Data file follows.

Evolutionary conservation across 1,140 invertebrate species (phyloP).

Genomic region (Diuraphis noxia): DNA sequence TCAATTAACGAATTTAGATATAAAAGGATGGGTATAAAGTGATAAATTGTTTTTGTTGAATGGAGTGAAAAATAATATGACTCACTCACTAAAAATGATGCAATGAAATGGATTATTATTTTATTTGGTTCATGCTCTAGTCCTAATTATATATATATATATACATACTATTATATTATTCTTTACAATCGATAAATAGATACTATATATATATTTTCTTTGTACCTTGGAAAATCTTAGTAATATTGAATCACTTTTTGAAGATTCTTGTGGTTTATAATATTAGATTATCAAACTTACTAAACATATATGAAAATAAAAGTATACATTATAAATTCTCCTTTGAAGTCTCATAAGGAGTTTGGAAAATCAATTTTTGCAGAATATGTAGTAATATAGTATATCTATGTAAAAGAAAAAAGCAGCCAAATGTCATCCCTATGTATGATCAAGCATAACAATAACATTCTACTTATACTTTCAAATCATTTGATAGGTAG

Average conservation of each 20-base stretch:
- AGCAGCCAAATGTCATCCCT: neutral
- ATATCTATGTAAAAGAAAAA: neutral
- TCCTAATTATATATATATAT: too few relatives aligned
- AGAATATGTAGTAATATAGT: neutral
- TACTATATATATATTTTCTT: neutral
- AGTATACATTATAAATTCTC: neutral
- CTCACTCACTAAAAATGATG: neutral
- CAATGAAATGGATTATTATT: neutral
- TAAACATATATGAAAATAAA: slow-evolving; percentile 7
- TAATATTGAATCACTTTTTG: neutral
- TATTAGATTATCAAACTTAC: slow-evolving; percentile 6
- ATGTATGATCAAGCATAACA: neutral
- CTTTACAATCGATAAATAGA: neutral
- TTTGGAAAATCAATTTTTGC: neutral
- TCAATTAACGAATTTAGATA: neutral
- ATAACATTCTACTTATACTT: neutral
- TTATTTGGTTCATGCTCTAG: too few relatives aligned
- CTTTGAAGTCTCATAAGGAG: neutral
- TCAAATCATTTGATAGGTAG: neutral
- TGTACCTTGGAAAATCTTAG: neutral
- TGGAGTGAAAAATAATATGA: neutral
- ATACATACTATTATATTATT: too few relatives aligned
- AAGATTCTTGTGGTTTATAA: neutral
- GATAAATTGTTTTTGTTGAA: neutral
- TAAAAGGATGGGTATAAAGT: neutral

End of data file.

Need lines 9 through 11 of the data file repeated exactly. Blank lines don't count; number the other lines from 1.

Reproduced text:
- AGTATACATTATAAATTCTC: neutral
- CTCACTCACTAAAAATGATG: neutral
- CAATGAAATGGATTATTATT: neutral